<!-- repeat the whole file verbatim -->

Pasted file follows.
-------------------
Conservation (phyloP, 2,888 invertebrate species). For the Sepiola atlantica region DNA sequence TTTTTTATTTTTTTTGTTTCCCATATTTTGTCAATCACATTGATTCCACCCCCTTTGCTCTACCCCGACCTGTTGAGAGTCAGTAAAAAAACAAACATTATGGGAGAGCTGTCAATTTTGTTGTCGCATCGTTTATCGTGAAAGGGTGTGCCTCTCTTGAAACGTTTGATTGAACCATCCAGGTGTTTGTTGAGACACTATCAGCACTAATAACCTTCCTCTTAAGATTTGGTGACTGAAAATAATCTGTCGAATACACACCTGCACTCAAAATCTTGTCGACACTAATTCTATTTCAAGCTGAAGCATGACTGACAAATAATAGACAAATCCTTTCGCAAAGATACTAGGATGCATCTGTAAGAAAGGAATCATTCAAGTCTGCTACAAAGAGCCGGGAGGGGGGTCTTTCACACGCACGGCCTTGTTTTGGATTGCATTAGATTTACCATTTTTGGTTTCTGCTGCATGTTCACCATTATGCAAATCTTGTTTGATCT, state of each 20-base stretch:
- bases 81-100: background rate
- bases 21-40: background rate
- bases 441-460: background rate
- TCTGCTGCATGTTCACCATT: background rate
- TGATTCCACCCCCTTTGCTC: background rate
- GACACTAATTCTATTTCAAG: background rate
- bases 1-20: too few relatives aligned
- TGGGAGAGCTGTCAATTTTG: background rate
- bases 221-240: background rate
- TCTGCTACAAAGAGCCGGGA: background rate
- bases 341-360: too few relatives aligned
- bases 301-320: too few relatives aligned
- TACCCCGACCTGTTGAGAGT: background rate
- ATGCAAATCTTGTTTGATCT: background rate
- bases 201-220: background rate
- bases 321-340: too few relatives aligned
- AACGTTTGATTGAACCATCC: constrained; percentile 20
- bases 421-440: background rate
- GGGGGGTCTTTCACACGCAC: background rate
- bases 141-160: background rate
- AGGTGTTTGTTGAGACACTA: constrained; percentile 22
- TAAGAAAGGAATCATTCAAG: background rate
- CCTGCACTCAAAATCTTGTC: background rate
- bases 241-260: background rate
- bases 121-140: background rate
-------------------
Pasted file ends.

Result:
Conservation (phyloP, 2,888 invertebrate species). For the Sepiola atlantica region DNA sequence TTTTTTATTTTTTTTGTTTCCCATATTTTGTCAATCACATTGATTCCACCCCCTTTGCTCTACCCCGACCTGTTGAGAGTCAGTAAAAAAACAAACATTATGGGAGAGCTGTCAATTTTGTTGTCGCATCGTTTATCGTGAAAGGGTGTGCCTCTCTTGAAACGTTTGATTGAACCATCCAGGTGTTTGTTGAGACACTATCAGCACTAATAACCTTCCTCTTAAGATTTGGTGACTGAAAATAATCTGTCGAATACACACCTGCACTCAAAATCTTGTCGACACTAATTCTATTTCAAGCTGAAGCATGACTGACAAATAATAGACAAATCCTTTCGCAAAGATACTAGGATGCATCTGTAAGAAAGGAATCATTCAAGTCTGCTACAAAGAGCCGGGAGGGGGGTCTTTCACACGCACGGCCTTGTTTTGGATTGCATTAGATTTACCATTTTTGGTTTCTGCTGCATGTTCACCATTATGCAAATCTTGTTTGATCT, state of each 20-base stretch:
- bases 81-100: background rate
- bases 21-40: background rate
- bases 441-460: background rate
- TCTGCTGCATGTTCACCATT: background rate
- TGATTCCACCCCCTTTGCTC: background rate
- GACACTAATTCTATTTCAAG: background rate
- bases 1-20: too few relatives aligned
- TGGGAGAGCTGTCAATTTTG: background rate
- bases 221-240: background rate
- TCTGCTACAAAGAGCCGGGA: background rate
- bases 341-360: too few relatives aligned
- bases 301-320: too few relatives aligned
- TACCCCGACCTGTTGAGAGT: background rate
- ATGCAAATCTTGTTTGATCT: background rate
- bases 201-220: background rate
- bases 321-340: too few relatives aligned
- AACGTTTGATTGAACCATCC: constrained; percentile 20
- bases 421-440: background rate
- GGGGGGTCTTTCACACGCAC: background rate
- bases 141-160: background rate
- AGGTGTTTGTTGAGACACTA: constrained; percentile 22
- TAAGAAAGGAATCATTCAAG: background rate
- CCTGCACTCAAAATCTTGTC: background rate
- bases 241-260: background rate
- bases 121-140: background rate